In a recent AdExchanger article entitled “How The Death Of Digital IDs Will Reshape The Marketing Mix” I wrote that “the impending demise of the cookie, IDFA, and likely all 1-to-1 identifiers will rewrite the rules across the entire media mix.” Here, I make the case for one particular channel that will emerge as a winner based on the new rules of the post-ID world: Out of Home.
The central thesis of the article was that the disappearance of 1-to-1 identifiers will likely give rise to new, statistically-based approaches to targeting and measurement that will, by definition, be uniformly applicable to any channel, digital or otherwise. The resulting democratization of targeting and measurement across channels will then shift the focus to four primary criteria that will differentiate the performance of advertising channels: (1) advertising scale (2) audience engagement, (3) media cost, and (4) brand safety. Viewed through this lens, OOH stands to emerge as a clear winner, for reasons OOH buyers and sellers have known for a long time, but which everyone else is about to find out.
When it comes to pure reach and frequency, OOH has unseated TV and radio as the new king. The rise of digital technology drove steady declines and fragmentation of TV and radio audiences, first with the growth of online video & music, and now with the rise of subscription-based on-demand OTT services, which have not only fractured audiences but also reduced advertising supply. However, digitization had the opposite effect on OOH, with the proliferation of screens leading to greater audience reach and dramatically increasing the number of spots that could be played at any location. Those ubiquitous locations, digital or otherwise, span highways, city streets, airports, mass transit, office buildings, retail locations, grocery stores, gyms, bars, and much more. OOH can effectively deliver 100% reach against virtually any audience, engaging consumers throughout their real-world journeys between home, work, shopping, entertainment. Moreover, the entirety of that massive scale is viewable and bot-free.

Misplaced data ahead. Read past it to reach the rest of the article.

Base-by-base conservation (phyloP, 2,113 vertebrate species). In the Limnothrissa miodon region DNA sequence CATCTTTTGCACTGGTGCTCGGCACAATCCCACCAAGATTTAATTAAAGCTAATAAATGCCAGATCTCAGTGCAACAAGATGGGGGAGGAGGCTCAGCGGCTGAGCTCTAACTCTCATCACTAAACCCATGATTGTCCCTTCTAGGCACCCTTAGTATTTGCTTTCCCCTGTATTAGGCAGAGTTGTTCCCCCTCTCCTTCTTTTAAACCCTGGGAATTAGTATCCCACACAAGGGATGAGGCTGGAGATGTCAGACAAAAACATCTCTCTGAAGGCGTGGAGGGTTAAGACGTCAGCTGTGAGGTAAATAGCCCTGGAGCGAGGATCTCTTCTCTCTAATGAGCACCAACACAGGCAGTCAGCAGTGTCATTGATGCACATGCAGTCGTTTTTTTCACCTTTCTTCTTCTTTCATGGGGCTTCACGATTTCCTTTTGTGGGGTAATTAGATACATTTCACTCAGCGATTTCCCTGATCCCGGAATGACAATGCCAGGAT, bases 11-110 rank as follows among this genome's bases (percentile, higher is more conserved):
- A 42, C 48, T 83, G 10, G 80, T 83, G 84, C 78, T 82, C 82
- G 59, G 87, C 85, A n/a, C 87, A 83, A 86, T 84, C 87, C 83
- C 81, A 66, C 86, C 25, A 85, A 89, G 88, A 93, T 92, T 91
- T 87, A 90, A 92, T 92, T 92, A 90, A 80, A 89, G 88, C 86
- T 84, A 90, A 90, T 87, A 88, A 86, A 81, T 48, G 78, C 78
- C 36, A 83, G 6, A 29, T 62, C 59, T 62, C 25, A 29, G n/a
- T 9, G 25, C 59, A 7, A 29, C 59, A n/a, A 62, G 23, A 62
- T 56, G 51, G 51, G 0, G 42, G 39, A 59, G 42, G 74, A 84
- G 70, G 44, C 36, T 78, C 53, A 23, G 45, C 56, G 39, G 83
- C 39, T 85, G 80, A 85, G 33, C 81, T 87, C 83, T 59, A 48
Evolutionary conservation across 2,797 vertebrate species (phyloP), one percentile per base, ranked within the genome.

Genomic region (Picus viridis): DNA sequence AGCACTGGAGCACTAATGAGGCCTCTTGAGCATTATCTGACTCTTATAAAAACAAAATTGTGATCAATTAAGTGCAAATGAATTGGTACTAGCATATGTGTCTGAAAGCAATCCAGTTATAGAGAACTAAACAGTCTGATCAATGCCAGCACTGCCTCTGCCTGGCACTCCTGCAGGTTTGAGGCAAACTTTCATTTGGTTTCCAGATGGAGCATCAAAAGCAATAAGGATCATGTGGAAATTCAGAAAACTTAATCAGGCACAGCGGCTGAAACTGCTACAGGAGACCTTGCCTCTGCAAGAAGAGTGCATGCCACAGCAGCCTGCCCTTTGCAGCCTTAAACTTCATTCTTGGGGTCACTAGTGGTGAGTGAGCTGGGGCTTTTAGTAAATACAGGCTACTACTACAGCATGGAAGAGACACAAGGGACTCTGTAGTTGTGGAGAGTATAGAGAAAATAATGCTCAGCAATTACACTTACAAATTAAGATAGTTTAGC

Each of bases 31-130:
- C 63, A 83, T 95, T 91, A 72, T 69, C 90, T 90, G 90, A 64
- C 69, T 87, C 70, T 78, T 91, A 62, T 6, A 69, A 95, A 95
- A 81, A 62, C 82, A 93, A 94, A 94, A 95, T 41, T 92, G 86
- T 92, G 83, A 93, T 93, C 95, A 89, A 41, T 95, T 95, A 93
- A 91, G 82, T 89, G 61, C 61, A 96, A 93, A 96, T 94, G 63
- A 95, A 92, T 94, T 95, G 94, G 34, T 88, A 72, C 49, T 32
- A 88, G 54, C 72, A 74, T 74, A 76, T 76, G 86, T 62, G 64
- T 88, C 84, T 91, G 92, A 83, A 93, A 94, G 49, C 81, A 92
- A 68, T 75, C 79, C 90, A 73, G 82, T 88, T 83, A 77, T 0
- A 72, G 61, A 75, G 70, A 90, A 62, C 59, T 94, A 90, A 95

Remember the 300×250 ad you saw on that website you visited this morning? Or the 300×50 at the bottom of the app you just used? Most people don’t. But do you notice billboards on the highway, spectacular displays in Times Square, transit station dominations, or vehicles wrapped with advertising? Most people do. Numerous studies have shown that OOH generates higher recall than other channels and is more trusted than any digital channel including online, mobile, and social advertising. This owes in part to the inherent nature of the medium, situated in the physical world where consumers spend 70% of their time, and delivering life-sized “look up” creative that doesn’t need to be turned on, opened, or clicked on, and which can’t be delayed, skipped, or blocked.
Perhaps the best kept secret about OOH is that it is cheap. By any measure of “cost per human actually exposed to an ad” OOH blows other channels out of the water. Imagine giving a media planner the task of figuring out, separately for each advertising channel, the cost of reaching 100% of a particular audience in a given DMA with an ad campaign at least once a day for a month. Even ignoring the waste in other channels associated with bots, non-viewable ads, and ad blocking/skipping, you would likely see OOH would win hands down. Of course, with those elements factored in, the gap only widens in favor of OOH. This hypothetical experiment may soon become reality in the world of true omnichannel buying. Perhaps OOH pricing will rise over time in line with value, but for now, it’s the best media bargain out there.
Advertising on TV, radio, print, websites, mobile apps, and social media all rely on the content to bring the audience. From a consumer standpoint, the ads are interruptive. From a brand standpoint, the ads are riding the coattails of the (often questionable) content, and subject to collateral damage as a result. OOH is the only major advertising channel that isn’t content-based and thus the only channel where the ads are not competing with, diluted by, or negatively associated with, other programming and content. Advertisers don’t have to worry about showing up next to offensive material or negative news stories, because they have complete control of the medium, and their messaging is the star. No other major channel can offer the complete safety and control of OOH.
As the AdExchanger piece said, “the resulting democratization of targeting and measurement will require advertisers to gain a new and deeper understanding of how different channels measure up on these four dimensions.” Compared to virtually every other channel, OOH scores a strong “win, win, win, win” across the board. Moreover, some programmatic OOH SSPs have integrated with omnichannel DSPs in ways that unify the planning, buying, optimization, reporting, and attribution of OOH with other programmatic channels. With unmatched benefits and turnkey execution, OOH stands to become a much bigger part of the new omnichannel mix in the post-ID world.